A quick roundup today…
As I write, a fire is burning at Montego Bay’s Sangster International Airport. It’s not quite clear how serious, but I am sharing here one of the photos posted on Twitter in the last hour or so.
Lights out! Or…not: Drama erupted this week when the Jamaica Public Service Company (JPS), the monopoly which supplies us with electricity, decided to take the drastic measure of cutting off power to communities where, in some cases, seventy per cent (yes, seven zero, seventy) of residents did not pay for their electricity. In other words, in Jamaican parlance, they “tief the light.” This seemed to be a desperate measure by JPS – and I think perhaps a strategic move to bring into sharp focus the huge problem of electricity theft, especially in “garrison” communities, and to put pressure on the Government to do something about it. Nevertheless, as a monopoly (which Energy Minister Phillip Paulwell said in October 2012 he intended to break up) JPS has to tread carefully. Cutting off power to paying customers to teach the majority non-paying customers a lesson is clearly a breach of their license, and I thought JPS would have known that.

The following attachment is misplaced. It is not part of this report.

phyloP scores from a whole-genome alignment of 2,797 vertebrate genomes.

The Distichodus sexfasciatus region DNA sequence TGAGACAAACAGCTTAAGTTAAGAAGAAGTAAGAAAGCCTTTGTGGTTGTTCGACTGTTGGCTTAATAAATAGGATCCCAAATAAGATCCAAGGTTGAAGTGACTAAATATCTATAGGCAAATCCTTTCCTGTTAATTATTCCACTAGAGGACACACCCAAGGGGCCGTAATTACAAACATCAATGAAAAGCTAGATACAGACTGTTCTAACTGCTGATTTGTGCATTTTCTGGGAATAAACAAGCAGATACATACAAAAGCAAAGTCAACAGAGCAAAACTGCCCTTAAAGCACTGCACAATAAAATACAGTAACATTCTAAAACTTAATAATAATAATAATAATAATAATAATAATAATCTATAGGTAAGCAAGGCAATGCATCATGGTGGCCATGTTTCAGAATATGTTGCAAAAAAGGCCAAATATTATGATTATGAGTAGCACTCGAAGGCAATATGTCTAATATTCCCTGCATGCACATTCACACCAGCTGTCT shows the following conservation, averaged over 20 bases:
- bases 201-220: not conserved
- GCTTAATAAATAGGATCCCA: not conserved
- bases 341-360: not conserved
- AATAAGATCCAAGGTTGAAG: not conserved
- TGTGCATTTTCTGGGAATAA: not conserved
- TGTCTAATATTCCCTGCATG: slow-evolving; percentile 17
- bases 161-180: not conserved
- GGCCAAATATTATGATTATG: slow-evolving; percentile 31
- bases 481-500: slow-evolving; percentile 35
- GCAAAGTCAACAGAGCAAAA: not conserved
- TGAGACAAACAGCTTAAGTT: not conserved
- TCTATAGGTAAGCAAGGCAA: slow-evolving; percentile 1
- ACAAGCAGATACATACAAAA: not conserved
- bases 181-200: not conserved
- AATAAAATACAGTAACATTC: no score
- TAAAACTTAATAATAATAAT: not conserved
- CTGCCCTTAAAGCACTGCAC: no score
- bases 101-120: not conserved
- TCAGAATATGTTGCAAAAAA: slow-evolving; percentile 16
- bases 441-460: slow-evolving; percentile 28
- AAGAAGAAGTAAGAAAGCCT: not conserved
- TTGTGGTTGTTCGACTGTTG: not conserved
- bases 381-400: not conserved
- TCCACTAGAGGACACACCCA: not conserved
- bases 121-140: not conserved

Sometimes drama is needed: As someone observed, in Jamaica you have to do something dramatic to draw attention to problems – like the almost daily (and also illegal) blocking of roads by residents to protest bad roads or poor water supply. The JPS’ move last weekend certainly sparked renewed debate on the mindset of many inner-city communities loyal to one party or the other, whose residents feel entitled to free electricity (at the moment, those living in People’s National Party garrisons feel they deserve special treatment). But then, their political representatives have facilitated the situation.
The Office of Utilities Regulation (OUR) has ordered JPS to restore electricity to the targeted communities. And JPS has complied, but would like the Government to take action “quickly and vigorously.” And will meet with the Prime Minister today. I think they have done the equivalent of blocking roads and holding up banners declaring “We want justice” ! Meanwhile, a “high level team” to work on the matter of electricity theft has been set up.